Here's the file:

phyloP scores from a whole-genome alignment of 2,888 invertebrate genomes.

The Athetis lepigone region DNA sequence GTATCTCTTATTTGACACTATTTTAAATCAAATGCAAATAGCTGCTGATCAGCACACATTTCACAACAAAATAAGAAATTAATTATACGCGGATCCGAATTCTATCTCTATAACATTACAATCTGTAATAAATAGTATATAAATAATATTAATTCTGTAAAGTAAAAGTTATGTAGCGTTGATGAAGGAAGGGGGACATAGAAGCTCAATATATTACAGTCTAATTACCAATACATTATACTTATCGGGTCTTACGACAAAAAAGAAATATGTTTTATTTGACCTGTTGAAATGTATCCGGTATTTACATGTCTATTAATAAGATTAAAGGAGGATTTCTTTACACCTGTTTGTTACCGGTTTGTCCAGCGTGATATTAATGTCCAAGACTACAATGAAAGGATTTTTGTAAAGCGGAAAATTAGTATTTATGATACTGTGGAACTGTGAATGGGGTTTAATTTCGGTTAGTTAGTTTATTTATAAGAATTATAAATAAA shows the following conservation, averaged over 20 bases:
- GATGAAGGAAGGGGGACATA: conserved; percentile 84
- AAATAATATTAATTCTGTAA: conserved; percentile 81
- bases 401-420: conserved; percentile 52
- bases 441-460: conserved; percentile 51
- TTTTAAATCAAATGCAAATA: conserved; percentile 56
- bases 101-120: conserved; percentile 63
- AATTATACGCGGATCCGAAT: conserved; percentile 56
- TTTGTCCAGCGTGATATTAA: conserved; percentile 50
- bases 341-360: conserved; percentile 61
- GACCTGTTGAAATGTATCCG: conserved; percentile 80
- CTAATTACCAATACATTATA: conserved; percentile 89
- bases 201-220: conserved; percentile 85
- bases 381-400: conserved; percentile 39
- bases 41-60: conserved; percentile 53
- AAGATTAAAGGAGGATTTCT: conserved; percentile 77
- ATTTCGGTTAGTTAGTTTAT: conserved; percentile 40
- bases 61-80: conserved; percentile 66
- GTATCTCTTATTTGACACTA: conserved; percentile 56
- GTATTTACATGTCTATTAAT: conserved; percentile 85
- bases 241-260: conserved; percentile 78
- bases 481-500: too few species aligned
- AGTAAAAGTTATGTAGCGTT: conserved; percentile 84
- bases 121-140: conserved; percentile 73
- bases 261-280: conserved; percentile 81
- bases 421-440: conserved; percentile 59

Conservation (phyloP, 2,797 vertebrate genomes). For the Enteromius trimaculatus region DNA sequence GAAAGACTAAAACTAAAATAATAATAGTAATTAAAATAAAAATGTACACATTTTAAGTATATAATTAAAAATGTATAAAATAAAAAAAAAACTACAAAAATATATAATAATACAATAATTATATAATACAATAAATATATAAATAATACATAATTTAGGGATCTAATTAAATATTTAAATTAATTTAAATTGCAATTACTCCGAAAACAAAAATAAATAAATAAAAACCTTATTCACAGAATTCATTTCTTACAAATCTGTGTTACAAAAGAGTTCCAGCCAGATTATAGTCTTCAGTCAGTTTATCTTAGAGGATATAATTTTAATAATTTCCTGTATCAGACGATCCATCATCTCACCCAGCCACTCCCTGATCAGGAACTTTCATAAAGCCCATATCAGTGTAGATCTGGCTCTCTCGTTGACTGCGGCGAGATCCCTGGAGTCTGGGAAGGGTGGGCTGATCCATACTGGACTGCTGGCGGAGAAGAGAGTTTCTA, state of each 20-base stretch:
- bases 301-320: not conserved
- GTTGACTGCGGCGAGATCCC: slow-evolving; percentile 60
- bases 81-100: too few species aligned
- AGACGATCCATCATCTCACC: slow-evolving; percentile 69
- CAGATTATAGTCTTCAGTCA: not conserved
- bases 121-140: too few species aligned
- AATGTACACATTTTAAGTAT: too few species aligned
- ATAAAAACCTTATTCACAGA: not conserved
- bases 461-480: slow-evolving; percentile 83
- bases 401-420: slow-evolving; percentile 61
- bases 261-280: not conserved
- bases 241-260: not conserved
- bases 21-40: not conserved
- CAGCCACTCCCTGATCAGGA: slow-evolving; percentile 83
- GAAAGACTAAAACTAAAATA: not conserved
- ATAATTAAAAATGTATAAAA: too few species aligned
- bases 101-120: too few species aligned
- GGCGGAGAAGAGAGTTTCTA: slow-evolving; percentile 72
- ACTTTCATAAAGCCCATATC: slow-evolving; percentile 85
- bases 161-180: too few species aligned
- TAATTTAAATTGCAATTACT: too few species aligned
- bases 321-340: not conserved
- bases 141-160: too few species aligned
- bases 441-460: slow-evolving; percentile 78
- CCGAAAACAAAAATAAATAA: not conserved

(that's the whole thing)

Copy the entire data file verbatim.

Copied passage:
phyloP scores from a whole-genome alignment of 2,888 invertebrate genomes.

The Athetis lepigone region DNA sequence GTATCTCTTATTTGACACTATTTTAAATCAAATGCAAATAGCTGCTGATCAGCACACATTTCACAACAAAATAAGAAATTAATTATACGCGGATCCGAATTCTATCTCTATAACATTACAATCTGTAATAAATAGTATATAAATAATATTAATTCTGTAAAGTAAAAGTTATGTAGCGTTGATGAAGGAAGGGGGACATAGAAGCTCAATATATTACAGTCTAATTACCAATACATTATACTTATCGGGTCTTACGACAAAAAAGAAATATGTTTTATTTGACCTGTTGAAATGTATCCGGTATTTACATGTCTATTAATAAGATTAAAGGAGGATTTCTTTACACCTGTTTGTTACCGGTTTGTCCAGCGTGATATTAATGTCCAAGACTACAATGAAAGGATTTTTGTAAAGCGGAAAATTAGTATTTATGATACTGTGGAACTGTGAATGGGGTTTAATTTCGGTTAGTTAGTTTATTTATAAGAATTATAAATAAA shows the following conservation, averaged over 20 bases:
- GATGAAGGAAGGGGGACATA: conserved; percentile 84
- AAATAATATTAATTCTGTAA: conserved; percentile 81
- bases 401-420: conserved; percentile 52
- bases 441-460: conserved; percentile 51
- TTTTAAATCAAATGCAAATA: conserved; percentile 56
- bases 101-120: conserved; percentile 63
- AATTATACGCGGATCCGAAT: conserved; percentile 56
- TTTGTCCAGCGTGATATTAA: conserved; percentile 50
- bases 341-360: conserved; percentile 61
- GACCTGTTGAAATGTATCCG: conserved; percentile 80
- CTAATTACCAATACATTATA: conserved; percentile 89
- bases 201-220: conserved; percentile 85
- bases 381-400: conserved; percentile 39
- bases 41-60: conserved; percentile 53
- AAGATTAAAGGAGGATTTCT: conserved; percentile 77
- ATTTCGGTTAGTTAGTTTAT: conserved; percentile 40
- bases 61-80: conserved; percentile 66
- GTATCTCTTATTTGACACTA: conserved; percentile 56
- GTATTTACATGTCTATTAAT: conserved; percentile 85
- bases 241-260: conserved; percentile 78
- bases 481-500: too few species aligned
- AGTAAAAGTTATGTAGCGTT: conserved; percentile 84
- bases 121-140: conserved; percentile 73
- bases 261-280: conserved; percentile 81
- bases 421-440: conserved; percentile 59

Conservation (phyloP, 2,797 vertebrate genomes). For the Enteromius trimaculatus region DNA sequence GAAAGACTAAAACTAAAATAATAATAGTAATTAAAATAAAAATGTACACATTTTAAGTATATAATTAAAAATGTATAAAATAAAAAAAAAACTACAAAAATATATAATAATACAATAATTATATAATACAATAAATATATAAATAATACATAATTTAGGGATCTAATTAAATATTTAAATTAATTTAAATTGCAATTACTCCGAAAACAAAAATAAATAAATAAAAACCTTATTCACAGAATTCATTTCTTACAAATCTGTGTTACAAAAGAGTTCCAGCCAGATTATAGTCTTCAGTCAGTTTATCTTAGAGGATATAATTTTAATAATTTCCTGTATCAGACGATCCATCATCTCACCCAGCCACTCCCTGATCAGGAACTTTCATAAAGCCCATATCAGTGTAGATCTGGCTCTCTCGTTGACTGCGGCGAGATCCCTGGAGTCTGGGAAGGGTGGGCTGATCCATACTGGACTGCTGGCGGAGAAGAGAGTTTCTA, state of each 20-base stretch:
- bases 301-320: not conserved
- GTTGACTGCGGCGAGATCCC: slow-evolving; percentile 60
- bases 81-100: too few species aligned
- AGACGATCCATCATCTCACC: slow-evolving; percentile 69
- CAGATTATAGTCTTCAGTCA: not conserved
- bases 121-140: too few species aligned
- AATGTACACATTTTAAGTAT: too few species aligned
- ATAAAAACCTTATTCACAGA: not conserved
- bases 461-480: slow-evolving; percentile 83
- bases 401-420: slow-evolving; percentile 61
- bases 261-280: not conserved
- bases 241-260: not conserved
- bases 21-40: not conserved
- CAGCCACTCCCTGATCAGGA: slow-evolving; percentile 83
- GAAAGACTAAAACTAAAATA: not conserved
- ATAATTAAAAATGTATAAAA: too few species aligned
- bases 101-120: too few species aligned
- GGCGGAGAAGAGAGTTTCTA: slow-evolving; percentile 72
- ACTTTCATAAAGCCCATATC: slow-evolving; percentile 85
- bases 161-180: too few species aligned
- TAATTTAAATTGCAATTACT: too few species aligned
- bases 321-340: not conserved
- bases 141-160: too few species aligned
- bases 441-460: slow-evolving; percentile 78
- CCGAAAACAAAAATAAATAA: not conserved